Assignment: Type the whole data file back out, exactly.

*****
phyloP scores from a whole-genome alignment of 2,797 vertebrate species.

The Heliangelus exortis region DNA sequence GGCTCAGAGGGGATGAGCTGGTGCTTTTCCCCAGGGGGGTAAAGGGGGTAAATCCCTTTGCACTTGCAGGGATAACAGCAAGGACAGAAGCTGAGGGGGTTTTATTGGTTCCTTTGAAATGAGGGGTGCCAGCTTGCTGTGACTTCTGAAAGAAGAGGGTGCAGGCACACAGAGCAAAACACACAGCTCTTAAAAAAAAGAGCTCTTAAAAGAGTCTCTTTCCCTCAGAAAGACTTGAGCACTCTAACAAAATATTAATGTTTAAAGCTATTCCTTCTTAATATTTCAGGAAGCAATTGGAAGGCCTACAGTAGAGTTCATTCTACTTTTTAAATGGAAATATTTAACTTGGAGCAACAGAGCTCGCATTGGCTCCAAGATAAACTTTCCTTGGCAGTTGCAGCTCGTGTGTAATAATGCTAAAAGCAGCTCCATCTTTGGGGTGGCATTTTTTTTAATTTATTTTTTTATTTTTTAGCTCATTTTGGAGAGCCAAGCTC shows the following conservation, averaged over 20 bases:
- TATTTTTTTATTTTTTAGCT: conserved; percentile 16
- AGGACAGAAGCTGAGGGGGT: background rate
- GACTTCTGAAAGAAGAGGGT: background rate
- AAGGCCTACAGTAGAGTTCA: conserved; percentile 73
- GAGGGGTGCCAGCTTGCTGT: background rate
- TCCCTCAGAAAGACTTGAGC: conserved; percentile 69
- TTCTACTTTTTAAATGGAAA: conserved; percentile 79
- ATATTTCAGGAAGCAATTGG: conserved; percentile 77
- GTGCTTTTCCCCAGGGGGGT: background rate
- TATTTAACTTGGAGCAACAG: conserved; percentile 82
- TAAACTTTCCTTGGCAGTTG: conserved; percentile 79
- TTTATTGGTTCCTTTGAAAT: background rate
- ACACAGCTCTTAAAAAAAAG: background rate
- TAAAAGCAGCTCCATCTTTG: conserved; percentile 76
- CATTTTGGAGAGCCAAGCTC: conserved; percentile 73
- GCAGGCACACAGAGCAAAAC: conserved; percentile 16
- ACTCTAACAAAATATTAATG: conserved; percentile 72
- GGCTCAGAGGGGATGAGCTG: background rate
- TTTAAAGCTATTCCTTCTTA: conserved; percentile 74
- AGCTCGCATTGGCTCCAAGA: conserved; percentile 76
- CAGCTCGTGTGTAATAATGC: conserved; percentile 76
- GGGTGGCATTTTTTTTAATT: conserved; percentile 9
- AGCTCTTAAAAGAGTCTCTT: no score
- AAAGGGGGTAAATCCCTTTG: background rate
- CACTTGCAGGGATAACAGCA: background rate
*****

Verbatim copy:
phyloP scores from a whole-genome alignment of 2,797 vertebrate species.

The Heliangelus exortis region DNA sequence GGCTCAGAGGGGATGAGCTGGTGCTTTTCCCCAGGGGGGTAAAGGGGGTAAATCCCTTTGCACTTGCAGGGATAACAGCAAGGACAGAAGCTGAGGGGGTTTTATTGGTTCCTTTGAAATGAGGGGTGCCAGCTTGCTGTGACTTCTGAAAGAAGAGGGTGCAGGCACACAGAGCAAAACACACAGCTCTTAAAAAAAAGAGCTCTTAAAAGAGTCTCTTTCCCTCAGAAAGACTTGAGCACTCTAACAAAATATTAATGTTTAAAGCTATTCCTTCTTAATATTTCAGGAAGCAATTGGAAGGCCTACAGTAGAGTTCATTCTACTTTTTAAATGGAAATATTTAACTTGGAGCAACAGAGCTCGCATTGGCTCCAAGATAAACTTTCCTTGGCAGTTGCAGCTCGTGTGTAATAATGCTAAAAGCAGCTCCATCTTTGGGGTGGCATTTTTTTTAATTTATTTTTTTATTTTTTAGCTCATTTTGGAGAGCCAAGCTC shows the following conservation, averaged over 20 bases:
- TATTTTTTTATTTTTTAGCT: conserved; percentile 16
- AGGACAGAAGCTGAGGGGGT: background rate
- GACTTCTGAAAGAAGAGGGT: background rate
- AAGGCCTACAGTAGAGTTCA: conserved; percentile 73
- GAGGGGTGCCAGCTTGCTGT: background rate
- TCCCTCAGAAAGACTTGAGC: conserved; percentile 69
- TTCTACTTTTTAAATGGAAA: conserved; percentile 79
- ATATTTCAGGAAGCAATTGG: conserved; percentile 77
- GTGCTTTTCCCCAGGGGGGT: background rate
- TATTTAACTTGGAGCAACAG: conserved; percentile 82
- TAAACTTTCCTTGGCAGTTG: conserved; percentile 79
- TTTATTGGTTCCTTTGAAAT: background rate
- ACACAGCTCTTAAAAAAAAG: background rate
- TAAAAGCAGCTCCATCTTTG: conserved; percentile 76
- CATTTTGGAGAGCCAAGCTC: conserved; percentile 73
- GCAGGCACACAGAGCAAAAC: conserved; percentile 16
- ACTCTAACAAAATATTAATG: conserved; percentile 72
- GGCTCAGAGGGGATGAGCTG: background rate
- TTTAAAGCTATTCCTTCTTA: conserved; percentile 74
- AGCTCGCATTGGCTCCAAGA: conserved; percentile 76
- CAGCTCGTGTGTAATAATGC: conserved; percentile 76
- GGGTGGCATTTTTTTTAATT: conserved; percentile 9
- AGCTCTTAAAAGAGTCTCTT: no score
- AAAGGGGGTAAATCCCTTTG: background rate
- CACTTGCAGGGATAACAGCA: background rate